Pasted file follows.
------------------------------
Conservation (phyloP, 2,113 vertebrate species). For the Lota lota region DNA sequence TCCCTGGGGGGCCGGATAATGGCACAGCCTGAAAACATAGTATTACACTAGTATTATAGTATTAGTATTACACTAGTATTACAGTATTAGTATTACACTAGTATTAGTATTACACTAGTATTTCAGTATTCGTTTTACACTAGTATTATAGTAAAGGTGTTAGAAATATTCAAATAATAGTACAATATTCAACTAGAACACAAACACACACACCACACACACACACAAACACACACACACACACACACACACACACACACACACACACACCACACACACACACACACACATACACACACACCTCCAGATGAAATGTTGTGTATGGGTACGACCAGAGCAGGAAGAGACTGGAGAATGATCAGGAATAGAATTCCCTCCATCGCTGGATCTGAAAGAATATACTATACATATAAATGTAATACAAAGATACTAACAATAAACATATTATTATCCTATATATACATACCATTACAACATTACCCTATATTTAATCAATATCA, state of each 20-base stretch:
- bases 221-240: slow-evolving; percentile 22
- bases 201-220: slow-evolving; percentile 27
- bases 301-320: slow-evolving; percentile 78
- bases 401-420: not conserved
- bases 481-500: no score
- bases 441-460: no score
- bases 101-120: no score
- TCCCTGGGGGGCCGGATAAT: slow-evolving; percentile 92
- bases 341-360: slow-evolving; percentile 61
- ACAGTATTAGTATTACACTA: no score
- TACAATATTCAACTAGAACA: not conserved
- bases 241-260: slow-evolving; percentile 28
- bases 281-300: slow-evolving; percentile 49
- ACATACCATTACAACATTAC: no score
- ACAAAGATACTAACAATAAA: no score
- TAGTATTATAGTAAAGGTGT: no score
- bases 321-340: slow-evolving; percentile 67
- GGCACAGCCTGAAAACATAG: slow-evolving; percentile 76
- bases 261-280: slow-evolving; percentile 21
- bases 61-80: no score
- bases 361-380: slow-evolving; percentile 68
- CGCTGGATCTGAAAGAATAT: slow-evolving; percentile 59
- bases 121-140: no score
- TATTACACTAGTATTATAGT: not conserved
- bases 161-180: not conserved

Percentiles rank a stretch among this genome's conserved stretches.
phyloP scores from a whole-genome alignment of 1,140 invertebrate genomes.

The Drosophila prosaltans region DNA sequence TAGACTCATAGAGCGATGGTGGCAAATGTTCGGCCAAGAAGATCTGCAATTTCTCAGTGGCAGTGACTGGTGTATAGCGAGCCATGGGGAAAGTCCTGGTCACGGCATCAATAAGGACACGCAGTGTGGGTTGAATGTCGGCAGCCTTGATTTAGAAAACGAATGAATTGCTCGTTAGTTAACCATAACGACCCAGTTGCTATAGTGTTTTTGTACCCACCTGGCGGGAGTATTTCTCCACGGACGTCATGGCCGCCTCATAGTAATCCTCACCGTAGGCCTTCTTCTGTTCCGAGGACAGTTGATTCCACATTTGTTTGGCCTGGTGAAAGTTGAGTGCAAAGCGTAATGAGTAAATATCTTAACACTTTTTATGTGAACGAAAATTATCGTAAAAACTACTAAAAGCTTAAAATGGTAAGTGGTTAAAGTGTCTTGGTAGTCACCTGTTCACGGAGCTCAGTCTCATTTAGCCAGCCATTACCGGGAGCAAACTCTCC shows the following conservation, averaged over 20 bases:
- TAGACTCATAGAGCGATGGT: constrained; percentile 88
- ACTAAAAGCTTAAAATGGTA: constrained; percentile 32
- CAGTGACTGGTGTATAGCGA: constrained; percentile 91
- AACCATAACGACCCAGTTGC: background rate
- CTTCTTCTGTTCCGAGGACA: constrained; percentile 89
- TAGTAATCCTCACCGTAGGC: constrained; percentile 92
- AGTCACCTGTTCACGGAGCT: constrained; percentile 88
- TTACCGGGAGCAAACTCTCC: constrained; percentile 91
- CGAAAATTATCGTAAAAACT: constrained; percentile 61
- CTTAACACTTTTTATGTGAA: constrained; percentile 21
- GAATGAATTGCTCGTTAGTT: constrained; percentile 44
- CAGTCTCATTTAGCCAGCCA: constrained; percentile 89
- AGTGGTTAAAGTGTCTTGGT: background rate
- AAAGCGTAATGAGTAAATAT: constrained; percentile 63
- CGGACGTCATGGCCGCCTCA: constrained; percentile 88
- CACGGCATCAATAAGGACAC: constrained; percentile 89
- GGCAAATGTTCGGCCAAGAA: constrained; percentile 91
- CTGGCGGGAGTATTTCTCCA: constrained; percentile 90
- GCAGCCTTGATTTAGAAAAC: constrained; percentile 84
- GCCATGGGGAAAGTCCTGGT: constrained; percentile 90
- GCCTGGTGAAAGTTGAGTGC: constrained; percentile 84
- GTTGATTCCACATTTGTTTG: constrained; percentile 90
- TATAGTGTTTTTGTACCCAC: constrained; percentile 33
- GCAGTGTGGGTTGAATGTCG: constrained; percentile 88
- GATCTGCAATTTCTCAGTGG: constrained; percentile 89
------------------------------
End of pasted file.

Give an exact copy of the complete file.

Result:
Conservation (phyloP, 2,113 vertebrate species). For the Lota lota region DNA sequence TCCCTGGGGGGCCGGATAATGGCACAGCCTGAAAACATAGTATTACACTAGTATTATAGTATTAGTATTACACTAGTATTACAGTATTAGTATTACACTAGTATTAGTATTACACTAGTATTTCAGTATTCGTTTTACACTAGTATTATAGTAAAGGTGTTAGAAATATTCAAATAATAGTACAATATTCAACTAGAACACAAACACACACACCACACACACACACAAACACACACACACACACACACACACACACACACACACACACACCACACACACACACACACACATACACACACACCTCCAGATGAAATGTTGTGTATGGGTACGACCAGAGCAGGAAGAGACTGGAGAATGATCAGGAATAGAATTCCCTCCATCGCTGGATCTGAAAGAATATACTATACATATAAATGTAATACAAAGATACTAACAATAAACATATTATTATCCTATATATACATACCATTACAACATTACCCTATATTTAATCAATATCA, state of each 20-base stretch:
- bases 221-240: slow-evolving; percentile 22
- bases 201-220: slow-evolving; percentile 27
- bases 301-320: slow-evolving; percentile 78
- bases 401-420: not conserved
- bases 481-500: no score
- bases 441-460: no score
- bases 101-120: no score
- TCCCTGGGGGGCCGGATAAT: slow-evolving; percentile 92
- bases 341-360: slow-evolving; percentile 61
- ACAGTATTAGTATTACACTA: no score
- TACAATATTCAACTAGAACA: not conserved
- bases 241-260: slow-evolving; percentile 28
- bases 281-300: slow-evolving; percentile 49
- ACATACCATTACAACATTAC: no score
- ACAAAGATACTAACAATAAA: no score
- TAGTATTATAGTAAAGGTGT: no score
- bases 321-340: slow-evolving; percentile 67
- GGCACAGCCTGAAAACATAG: slow-evolving; percentile 76
- bases 261-280: slow-evolving; percentile 21
- bases 61-80: no score
- bases 361-380: slow-evolving; percentile 68
- CGCTGGATCTGAAAGAATAT: slow-evolving; percentile 59
- bases 121-140: no score
- TATTACACTAGTATTATAGT: not conserved
- bases 161-180: not conserved

Percentiles rank a stretch among this genome's conserved stretches.
phyloP scores from a whole-genome alignment of 1,140 invertebrate genomes.

The Drosophila prosaltans region DNA sequence TAGACTCATAGAGCGATGGTGGCAAATGTTCGGCCAAGAAGATCTGCAATTTCTCAGTGGCAGTGACTGGTGTATAGCGAGCCATGGGGAAAGTCCTGGTCACGGCATCAATAAGGACACGCAGTGTGGGTTGAATGTCGGCAGCCTTGATTTAGAAAACGAATGAATTGCTCGTTAGTTAACCATAACGACCCAGTTGCTATAGTGTTTTTGTACCCACCTGGCGGGAGTATTTCTCCACGGACGTCATGGCCGCCTCATAGTAATCCTCACCGTAGGCCTTCTTCTGTTCCGAGGACAGTTGATTCCACATTTGTTTGGCCTGGTGAAAGTTGAGTGCAAAGCGTAATGAGTAAATATCTTAACACTTTTTATGTGAACGAAAATTATCGTAAAAACTACTAAAAGCTTAAAATGGTAAGTGGTTAAAGTGTCTTGGTAGTCACCTGTTCACGGAGCTCAGTCTCATTTAGCCAGCCATTACCGGGAGCAAACTCTCC shows the following conservation, averaged over 20 bases:
- TAGACTCATAGAGCGATGGT: constrained; percentile 88
- ACTAAAAGCTTAAAATGGTA: constrained; percentile 32
- CAGTGACTGGTGTATAGCGA: constrained; percentile 91
- AACCATAACGACCCAGTTGC: background rate
- CTTCTTCTGTTCCGAGGACA: constrained; percentile 89
- TAGTAATCCTCACCGTAGGC: constrained; percentile 92
- AGTCACCTGTTCACGGAGCT: constrained; percentile 88
- TTACCGGGAGCAAACTCTCC: constrained; percentile 91
- CGAAAATTATCGTAAAAACT: constrained; percentile 61
- CTTAACACTTTTTATGTGAA: constrained; percentile 21
- GAATGAATTGCTCGTTAGTT: constrained; percentile 44
- CAGTCTCATTTAGCCAGCCA: constrained; percentile 89
- AGTGGTTAAAGTGTCTTGGT: background rate
- AAAGCGTAATGAGTAAATAT: constrained; percentile 63
- CGGACGTCATGGCCGCCTCA: constrained; percentile 88
- CACGGCATCAATAAGGACAC: constrained; percentile 89
- GGCAAATGTTCGGCCAAGAA: constrained; percentile 91
- CTGGCGGGAGTATTTCTCCA: constrained; percentile 90
- GCAGCCTTGATTTAGAAAAC: constrained; percentile 84
- GCCATGGGGAAAGTCCTGGT: constrained; percentile 90
- GCCTGGTGAAAGTTGAGTGC: constrained; percentile 84
- GTTGATTCCACATTTGTTTG: constrained; percentile 90
- TATAGTGTTTTTGTACCCAC: constrained; percentile 33
- GCAGTGTGGGTTGAATGTCG: constrained; percentile 88
- GATCTGCAATTTCTCAGTGG: constrained; percentile 89